How to Prevent a £212 Million Software Bug
I couldn’t believe it happened - as I sat down at my desk, I opened my laptop and I was hit with the news I knew the cryptocurrency community had been dreading might happen eventually.
It was moments like this the crypto community had discussed with concern - a leak, a hack or similar, leading to a freeze on digital wallets powered by a single provider.
By now, you’ve probably heard the news already - an estimated $280m (£212m) worth of the ether token is locked up because one user accidently deleted the code library required to access digital wallets.
I’m going to break down what actually happened and outline what could have been done to prevent this.
So, What Happened?
It all started at the beginning of the month when one user overstepped the mark (by accident, I should note). They were playing with the Parity multi-sig wallet library contract, and accidentally triggered it’s “kill” function, effectively freezing the funds on all Parity multisig wallets.
WOAH - that was a lot of jargon. Let’s break it down: Parity is a digital wallet provider (kind of like a bank which provides a number of different bank accounts). Multi-signature wallets are popular (especially with Initial Coin Offerings, where companies raise money by investors/consumers buying into their coin (in the hope it will increase in the future)), because these wallets require more than one user to sign off before funds can be transferred (more detailed information on ICO's here).
A recent example of this in my own life was when I was buying some software for a sizeable amount. We have a rule in our company that for any transaction above a certain size, an automatic message will be sent to our finance team who can either approve or reject the transaction, by which time they can speak to us to make sure this came from us and is a legitimate transaction we’d like for them to approve. I can think of a multitude of things in my personal life I wouldn’t have bought if I had a third-party who verified every purchase!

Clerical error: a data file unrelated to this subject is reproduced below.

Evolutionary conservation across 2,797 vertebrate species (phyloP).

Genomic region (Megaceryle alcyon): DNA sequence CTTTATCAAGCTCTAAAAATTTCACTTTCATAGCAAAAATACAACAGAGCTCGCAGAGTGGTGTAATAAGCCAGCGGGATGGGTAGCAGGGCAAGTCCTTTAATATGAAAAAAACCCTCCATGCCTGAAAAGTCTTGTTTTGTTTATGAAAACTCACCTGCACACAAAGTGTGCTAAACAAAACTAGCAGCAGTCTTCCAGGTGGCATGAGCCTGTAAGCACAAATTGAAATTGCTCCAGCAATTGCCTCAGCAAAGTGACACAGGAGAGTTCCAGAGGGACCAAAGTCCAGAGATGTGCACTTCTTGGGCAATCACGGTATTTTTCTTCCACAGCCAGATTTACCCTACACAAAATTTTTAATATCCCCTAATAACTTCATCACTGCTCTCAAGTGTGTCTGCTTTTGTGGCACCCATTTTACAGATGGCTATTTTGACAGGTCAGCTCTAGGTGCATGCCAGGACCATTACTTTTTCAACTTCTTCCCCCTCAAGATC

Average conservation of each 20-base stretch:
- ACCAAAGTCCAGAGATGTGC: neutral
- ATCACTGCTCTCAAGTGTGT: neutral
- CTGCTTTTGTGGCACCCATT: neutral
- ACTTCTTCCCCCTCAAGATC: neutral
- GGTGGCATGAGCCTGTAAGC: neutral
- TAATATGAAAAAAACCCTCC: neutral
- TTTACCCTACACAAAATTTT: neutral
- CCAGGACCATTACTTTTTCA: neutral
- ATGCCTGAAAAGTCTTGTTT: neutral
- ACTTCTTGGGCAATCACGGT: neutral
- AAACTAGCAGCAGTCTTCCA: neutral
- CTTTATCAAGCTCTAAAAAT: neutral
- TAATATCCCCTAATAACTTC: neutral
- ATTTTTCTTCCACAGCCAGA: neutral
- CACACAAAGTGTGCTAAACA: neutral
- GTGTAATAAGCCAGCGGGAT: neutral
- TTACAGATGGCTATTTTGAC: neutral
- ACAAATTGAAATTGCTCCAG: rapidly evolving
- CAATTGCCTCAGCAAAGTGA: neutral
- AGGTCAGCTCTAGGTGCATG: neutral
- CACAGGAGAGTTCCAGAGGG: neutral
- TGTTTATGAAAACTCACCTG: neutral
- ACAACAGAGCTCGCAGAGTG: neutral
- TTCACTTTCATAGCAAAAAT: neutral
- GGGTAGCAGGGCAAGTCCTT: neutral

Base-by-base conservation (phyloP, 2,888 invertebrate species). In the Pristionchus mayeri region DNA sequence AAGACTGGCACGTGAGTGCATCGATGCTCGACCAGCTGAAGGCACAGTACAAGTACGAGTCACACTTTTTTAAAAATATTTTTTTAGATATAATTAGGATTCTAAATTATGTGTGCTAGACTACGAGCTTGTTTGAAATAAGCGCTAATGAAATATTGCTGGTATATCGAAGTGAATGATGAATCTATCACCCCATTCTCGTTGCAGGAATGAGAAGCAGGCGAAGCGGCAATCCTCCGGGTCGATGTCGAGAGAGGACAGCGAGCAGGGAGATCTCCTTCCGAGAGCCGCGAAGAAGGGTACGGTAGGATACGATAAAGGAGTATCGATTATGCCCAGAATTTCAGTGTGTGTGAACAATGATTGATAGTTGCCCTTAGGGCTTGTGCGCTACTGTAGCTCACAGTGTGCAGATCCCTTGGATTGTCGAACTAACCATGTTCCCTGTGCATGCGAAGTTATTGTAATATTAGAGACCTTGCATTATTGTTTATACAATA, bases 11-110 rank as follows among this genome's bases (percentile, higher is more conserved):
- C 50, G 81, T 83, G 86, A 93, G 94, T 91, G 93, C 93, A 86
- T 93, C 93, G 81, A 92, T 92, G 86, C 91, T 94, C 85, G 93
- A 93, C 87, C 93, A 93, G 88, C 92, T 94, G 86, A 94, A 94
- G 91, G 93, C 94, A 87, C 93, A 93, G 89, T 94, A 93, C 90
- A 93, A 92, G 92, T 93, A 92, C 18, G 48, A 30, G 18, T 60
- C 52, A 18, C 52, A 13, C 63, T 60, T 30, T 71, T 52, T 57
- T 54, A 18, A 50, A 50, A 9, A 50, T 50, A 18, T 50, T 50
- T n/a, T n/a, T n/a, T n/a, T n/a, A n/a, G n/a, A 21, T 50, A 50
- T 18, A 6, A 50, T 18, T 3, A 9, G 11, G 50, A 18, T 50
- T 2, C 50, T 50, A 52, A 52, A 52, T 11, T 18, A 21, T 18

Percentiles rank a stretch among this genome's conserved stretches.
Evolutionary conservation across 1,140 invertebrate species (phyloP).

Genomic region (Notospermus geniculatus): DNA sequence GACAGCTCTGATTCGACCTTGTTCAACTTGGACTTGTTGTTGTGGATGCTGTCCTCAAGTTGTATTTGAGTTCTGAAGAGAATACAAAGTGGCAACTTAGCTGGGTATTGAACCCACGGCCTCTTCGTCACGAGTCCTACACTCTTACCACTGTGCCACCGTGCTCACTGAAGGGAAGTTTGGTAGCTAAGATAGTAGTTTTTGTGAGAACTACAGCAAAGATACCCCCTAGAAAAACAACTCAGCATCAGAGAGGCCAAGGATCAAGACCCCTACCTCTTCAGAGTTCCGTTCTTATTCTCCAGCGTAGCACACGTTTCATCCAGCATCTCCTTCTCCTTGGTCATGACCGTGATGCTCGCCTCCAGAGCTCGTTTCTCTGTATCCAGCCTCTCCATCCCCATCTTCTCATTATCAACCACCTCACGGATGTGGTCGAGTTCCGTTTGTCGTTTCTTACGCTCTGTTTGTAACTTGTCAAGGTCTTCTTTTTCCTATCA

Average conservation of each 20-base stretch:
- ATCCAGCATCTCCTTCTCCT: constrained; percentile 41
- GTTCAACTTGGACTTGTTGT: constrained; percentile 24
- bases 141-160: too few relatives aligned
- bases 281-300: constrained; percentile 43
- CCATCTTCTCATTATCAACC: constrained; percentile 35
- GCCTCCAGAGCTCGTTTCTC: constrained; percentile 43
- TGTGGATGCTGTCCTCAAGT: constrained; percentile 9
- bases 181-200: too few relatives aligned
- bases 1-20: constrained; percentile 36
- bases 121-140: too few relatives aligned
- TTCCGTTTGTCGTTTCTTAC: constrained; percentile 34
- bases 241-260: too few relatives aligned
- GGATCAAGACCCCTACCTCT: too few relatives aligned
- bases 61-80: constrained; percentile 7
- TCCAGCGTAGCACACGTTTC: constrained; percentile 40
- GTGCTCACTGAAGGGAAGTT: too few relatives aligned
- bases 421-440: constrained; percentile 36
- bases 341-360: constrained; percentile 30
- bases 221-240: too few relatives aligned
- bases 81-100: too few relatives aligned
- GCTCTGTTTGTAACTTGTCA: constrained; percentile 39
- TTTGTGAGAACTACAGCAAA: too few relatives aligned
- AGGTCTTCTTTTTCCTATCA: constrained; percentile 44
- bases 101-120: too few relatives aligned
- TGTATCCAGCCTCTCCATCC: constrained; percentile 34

To get to the point of the story - there was an unprotected kill/suicide function in the codebase which the developers hadn’t noticed or closed up. Here’s a short yet informative analysis of the smart contract bug by a security researcher if you want to get into the details.
How does this apply to me?
Having had hundreds of conversations with development teams about speeding up their development process and helping them with their QA challenges, there hasn’t been a single conversation where someone boasted their software has been / will always be perfect (i.e. no bugs have ever come up in their code).
This smart contract bug could have been spotted and dealt with much earlier in the process (apparently the wallet provider knew about the bug a few months before), with the right infrastructure and a robust testing strategy before each new update.
Three things that can help
- Introduce testing earlier into the development process → Many of the high-performing teams we work with who release on a daily/weekly basis have embraced the “Shift-Left” mantra (which is a major part of the QAOps process). With frequent deployments, quality becomes the developer’s responsibility (in the case of the Ether smart contract bug, they could also consider approaches similar to pair or mob programming.
- Blend a mixture of manual and automated testing to catch critical issues → With an issue like this, it’s important to deploy the correct approach to automated testing. In addition to this, manual testing is equally important to view the application from a different perspective. We’ve worked with a company where their internal team couldn’t spot an issue a member of our crowd found within 15 minutes of exploring the application, it’s something we encourage all companies to evaluate when they embrace QAOps. Utilising a variety of testing approaches would’ve added an extra layer of security and confidence when deploying new updates that could’ve prevented the issue.
- Use an external partner to help you find external perspectives → Most applications have internal development teams but they can’t cover all the devices or don’t have access to a crowd of professional testers that can report results found within 48 hours or less. This is something we help companies of all sizes with - from companies as small as bootstrapped 2-person companies with a single app, to large companies such as Facebook and Microsoft.
Got any feedback? Let us know in the comments below and reach out to our team to find out how we can help you!